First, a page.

(Bloomberg) -- The largest long-dated bond ETF is suffering its biggest drawdown on record as the Federal Reserve’s higher-for-longer interest rates start to sting.
The $39 billion iShares 20+ Year Treasury Bond ETF (ticker TLT) has lost 48% from its 2020 all-time high and is trading at its lowest point since 2011, according to data compiled by Bloomberg. At the same time, IHS Markit Ltd. data show that bets against the fund have risen, with short interest as a percentage of its shares outstanding at its highest in about a month.
“It’s all about interest-rate expectations — inflation ignited a major move higher, and that along with a stronger-than-expected economy means rates continue to trend higher,” said Todd Sohn, ETF and technical strategist at Strategas Securities. “There’s also the possibility of further hikes, so that hurts anything with any duration on it.”
Investors have been adjusting to the reality of what the Fed has been messaging for a while: that rates will stay higher for longer.
The central bank reiterated last week that it sees borrowing costs remaining high next year, given the strength of the US economy. In projections, 12 out of 19 officials signaled that they see yet another rate hike this year and forecast fewer cuts than had been previously anticipated. In this environment, yields on long-dated US debt have gone sharply higher — the 30-year yield on Monday rose as much as 12 basis points to 4.64%, a level not seen since April 2011.
Read more: Treasuries Extend Selloff, Pushing 10-Year Yield to 16-Year High
To Zachary Griffiths at Creditsights, the big upward move in long-term Treasury yields can be tied back to early August, when Fitch Ratings downgraded the US credit rating and the Bank of Japan unexpectedly tweaked its policy. These and other factors pushed real yields higher.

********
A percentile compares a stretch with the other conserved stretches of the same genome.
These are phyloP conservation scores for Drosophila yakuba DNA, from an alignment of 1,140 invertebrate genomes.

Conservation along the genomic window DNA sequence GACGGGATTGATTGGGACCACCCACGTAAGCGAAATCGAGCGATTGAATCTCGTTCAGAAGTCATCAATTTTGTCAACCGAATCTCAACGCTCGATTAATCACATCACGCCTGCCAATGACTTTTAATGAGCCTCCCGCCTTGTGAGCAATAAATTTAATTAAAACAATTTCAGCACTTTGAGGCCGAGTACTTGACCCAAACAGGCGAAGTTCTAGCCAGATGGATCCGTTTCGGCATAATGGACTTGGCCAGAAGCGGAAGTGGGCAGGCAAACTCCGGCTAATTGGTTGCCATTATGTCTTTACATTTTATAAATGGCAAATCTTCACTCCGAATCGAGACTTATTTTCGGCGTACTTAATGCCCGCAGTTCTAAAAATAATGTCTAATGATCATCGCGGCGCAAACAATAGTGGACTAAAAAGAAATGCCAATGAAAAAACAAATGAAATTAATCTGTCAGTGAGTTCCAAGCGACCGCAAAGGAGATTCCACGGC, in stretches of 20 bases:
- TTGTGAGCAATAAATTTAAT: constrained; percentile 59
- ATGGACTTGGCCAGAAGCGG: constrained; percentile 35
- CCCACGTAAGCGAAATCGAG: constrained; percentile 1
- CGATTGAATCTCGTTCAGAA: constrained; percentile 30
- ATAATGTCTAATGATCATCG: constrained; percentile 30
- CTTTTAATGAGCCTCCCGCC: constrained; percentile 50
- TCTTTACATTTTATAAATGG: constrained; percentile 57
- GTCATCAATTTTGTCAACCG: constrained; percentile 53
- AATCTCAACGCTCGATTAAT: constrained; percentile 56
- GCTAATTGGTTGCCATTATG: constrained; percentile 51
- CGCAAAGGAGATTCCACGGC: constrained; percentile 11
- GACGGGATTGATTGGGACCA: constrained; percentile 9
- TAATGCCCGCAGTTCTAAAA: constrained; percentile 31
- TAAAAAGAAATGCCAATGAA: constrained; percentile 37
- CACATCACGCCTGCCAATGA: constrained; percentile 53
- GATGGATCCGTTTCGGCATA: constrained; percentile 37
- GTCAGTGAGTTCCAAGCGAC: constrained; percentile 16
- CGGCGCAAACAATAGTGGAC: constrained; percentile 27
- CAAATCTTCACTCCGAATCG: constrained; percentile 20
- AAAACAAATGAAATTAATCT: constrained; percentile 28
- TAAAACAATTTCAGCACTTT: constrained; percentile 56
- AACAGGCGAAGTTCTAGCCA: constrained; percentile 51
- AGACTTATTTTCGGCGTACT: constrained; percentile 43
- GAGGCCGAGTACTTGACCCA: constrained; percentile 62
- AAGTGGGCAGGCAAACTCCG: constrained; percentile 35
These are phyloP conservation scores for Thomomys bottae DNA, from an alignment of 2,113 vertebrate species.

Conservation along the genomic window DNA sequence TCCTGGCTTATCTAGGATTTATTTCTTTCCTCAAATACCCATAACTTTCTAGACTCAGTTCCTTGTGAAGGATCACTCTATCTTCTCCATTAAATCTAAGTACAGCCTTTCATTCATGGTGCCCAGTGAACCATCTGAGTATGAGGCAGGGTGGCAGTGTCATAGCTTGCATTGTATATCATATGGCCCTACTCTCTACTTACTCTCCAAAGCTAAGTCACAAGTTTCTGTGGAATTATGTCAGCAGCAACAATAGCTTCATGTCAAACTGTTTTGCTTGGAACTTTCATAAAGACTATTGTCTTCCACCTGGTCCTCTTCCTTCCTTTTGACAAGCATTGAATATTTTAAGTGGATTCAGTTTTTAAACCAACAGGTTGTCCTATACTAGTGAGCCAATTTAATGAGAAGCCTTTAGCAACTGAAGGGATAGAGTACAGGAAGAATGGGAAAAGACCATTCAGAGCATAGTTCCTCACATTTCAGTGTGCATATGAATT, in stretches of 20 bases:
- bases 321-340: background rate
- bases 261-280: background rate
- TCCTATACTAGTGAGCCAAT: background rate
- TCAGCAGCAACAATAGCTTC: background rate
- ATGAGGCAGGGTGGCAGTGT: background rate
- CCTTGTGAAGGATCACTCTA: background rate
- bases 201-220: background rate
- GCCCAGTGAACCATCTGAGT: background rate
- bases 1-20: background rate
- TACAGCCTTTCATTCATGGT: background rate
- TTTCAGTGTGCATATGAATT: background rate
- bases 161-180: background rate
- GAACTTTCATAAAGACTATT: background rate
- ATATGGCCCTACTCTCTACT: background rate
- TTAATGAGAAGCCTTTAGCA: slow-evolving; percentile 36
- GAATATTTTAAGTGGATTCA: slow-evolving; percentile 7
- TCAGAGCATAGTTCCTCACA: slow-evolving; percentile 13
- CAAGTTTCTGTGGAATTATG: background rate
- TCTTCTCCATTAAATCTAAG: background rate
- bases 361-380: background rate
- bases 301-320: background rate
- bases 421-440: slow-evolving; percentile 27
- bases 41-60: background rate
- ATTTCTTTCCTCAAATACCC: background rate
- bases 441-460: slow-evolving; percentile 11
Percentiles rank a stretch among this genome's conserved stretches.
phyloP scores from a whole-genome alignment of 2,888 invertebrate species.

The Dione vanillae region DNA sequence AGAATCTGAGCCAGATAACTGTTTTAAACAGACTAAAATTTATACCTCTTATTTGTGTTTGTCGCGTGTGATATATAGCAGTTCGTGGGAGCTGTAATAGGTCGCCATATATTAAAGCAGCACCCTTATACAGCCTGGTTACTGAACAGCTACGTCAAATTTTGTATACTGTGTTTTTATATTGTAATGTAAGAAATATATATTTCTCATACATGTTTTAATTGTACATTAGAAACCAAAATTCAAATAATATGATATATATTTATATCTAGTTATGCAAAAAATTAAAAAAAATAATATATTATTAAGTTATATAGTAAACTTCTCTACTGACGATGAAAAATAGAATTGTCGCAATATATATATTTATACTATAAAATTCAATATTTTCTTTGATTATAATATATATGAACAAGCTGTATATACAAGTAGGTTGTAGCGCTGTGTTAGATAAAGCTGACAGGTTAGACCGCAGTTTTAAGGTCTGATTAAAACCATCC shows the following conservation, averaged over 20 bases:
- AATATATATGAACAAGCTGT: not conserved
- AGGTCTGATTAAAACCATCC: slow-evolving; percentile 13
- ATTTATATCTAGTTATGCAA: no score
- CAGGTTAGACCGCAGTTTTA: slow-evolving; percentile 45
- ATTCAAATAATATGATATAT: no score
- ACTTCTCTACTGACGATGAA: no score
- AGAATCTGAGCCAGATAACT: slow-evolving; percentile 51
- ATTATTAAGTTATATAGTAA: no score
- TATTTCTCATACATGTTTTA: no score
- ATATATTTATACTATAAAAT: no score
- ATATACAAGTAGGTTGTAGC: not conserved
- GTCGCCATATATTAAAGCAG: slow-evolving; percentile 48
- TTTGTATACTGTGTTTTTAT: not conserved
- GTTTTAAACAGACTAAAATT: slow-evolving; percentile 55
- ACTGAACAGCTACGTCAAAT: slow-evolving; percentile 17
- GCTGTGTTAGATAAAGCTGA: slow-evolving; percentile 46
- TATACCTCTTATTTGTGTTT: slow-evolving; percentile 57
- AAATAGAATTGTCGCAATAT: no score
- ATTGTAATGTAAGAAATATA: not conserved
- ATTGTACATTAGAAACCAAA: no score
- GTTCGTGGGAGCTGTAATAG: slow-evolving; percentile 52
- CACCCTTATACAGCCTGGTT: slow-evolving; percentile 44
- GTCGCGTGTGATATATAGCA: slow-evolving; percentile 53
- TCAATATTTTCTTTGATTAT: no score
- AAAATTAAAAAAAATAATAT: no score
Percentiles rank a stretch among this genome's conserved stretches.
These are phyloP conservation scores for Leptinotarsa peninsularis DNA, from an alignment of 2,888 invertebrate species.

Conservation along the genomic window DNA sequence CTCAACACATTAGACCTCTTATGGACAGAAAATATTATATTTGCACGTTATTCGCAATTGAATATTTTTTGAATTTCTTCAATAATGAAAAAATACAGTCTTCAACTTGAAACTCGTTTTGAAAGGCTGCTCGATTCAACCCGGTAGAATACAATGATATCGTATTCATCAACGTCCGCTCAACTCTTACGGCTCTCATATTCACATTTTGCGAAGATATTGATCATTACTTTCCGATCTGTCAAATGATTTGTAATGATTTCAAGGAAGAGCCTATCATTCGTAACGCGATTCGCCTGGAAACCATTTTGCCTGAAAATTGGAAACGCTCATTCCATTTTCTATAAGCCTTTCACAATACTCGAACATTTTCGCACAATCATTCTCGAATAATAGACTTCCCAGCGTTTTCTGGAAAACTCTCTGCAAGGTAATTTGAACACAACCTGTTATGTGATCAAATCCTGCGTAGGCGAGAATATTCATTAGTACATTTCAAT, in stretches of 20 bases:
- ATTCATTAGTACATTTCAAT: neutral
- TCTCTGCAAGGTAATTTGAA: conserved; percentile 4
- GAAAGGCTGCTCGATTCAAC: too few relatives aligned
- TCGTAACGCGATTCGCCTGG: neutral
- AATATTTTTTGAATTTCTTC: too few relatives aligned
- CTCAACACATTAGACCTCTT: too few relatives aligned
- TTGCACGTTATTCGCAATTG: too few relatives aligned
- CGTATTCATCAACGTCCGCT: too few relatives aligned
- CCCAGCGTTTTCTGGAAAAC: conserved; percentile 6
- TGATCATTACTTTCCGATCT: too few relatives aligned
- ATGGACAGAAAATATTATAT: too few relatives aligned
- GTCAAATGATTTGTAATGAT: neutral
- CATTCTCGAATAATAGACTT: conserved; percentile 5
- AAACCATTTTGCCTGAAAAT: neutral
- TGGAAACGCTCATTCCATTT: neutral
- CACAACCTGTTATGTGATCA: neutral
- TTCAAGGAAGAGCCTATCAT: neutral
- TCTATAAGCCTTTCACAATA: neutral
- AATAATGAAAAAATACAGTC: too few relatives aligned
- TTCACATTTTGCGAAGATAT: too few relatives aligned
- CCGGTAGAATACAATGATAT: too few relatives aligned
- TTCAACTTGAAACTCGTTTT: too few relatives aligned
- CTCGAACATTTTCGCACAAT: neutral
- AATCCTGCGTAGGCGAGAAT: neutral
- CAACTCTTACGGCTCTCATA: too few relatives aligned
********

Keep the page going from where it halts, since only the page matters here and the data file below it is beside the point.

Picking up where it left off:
“More recently we think the additional selloff came from the September FOMC meeting decision in which policymakers indicated they expected economic growth to be even higher in 2023 (2.1% vs 1.0% in the June SEP) and rates to remain higher for longer,” said Griffiths, a senior fixed-income strategist. “Rates markets are pricing in fewer rate cuts over the next couple of years on the back of this move which has pushed yields across the curve higher, not just at the very front end.”
Read more: Cross-Asset Selloff Snowballs as Traders Adjust to Fed’s Reality
TLT has dropped roughly 10% so far this year, which follows a 33% plunge last year and a 6% drop in 2021. Other long-duration funds have also suffered, with the Vanguard Extended Duration Treasury ETF (EDV) down 14% in 2023, and the PIMCO 25+ Year Zero Coupon US Treasury Index (ZROZ) off by more than 15%.
“The trend in bonds is firmly lower,” Jonathan Krinsky, chief market technician at BTIG, wrote in a note last week. “At some point we continue to expect long rates to head lower as the effects of ‘higher for longer’ take their toll on the economy. At that point we would expect rates down with stocks down, something we haven’t seen much of this year.”
--With assistance from Katie Greifeld, James Seyffart and Michael Mackenzie.
©2023 Bloomberg L.P.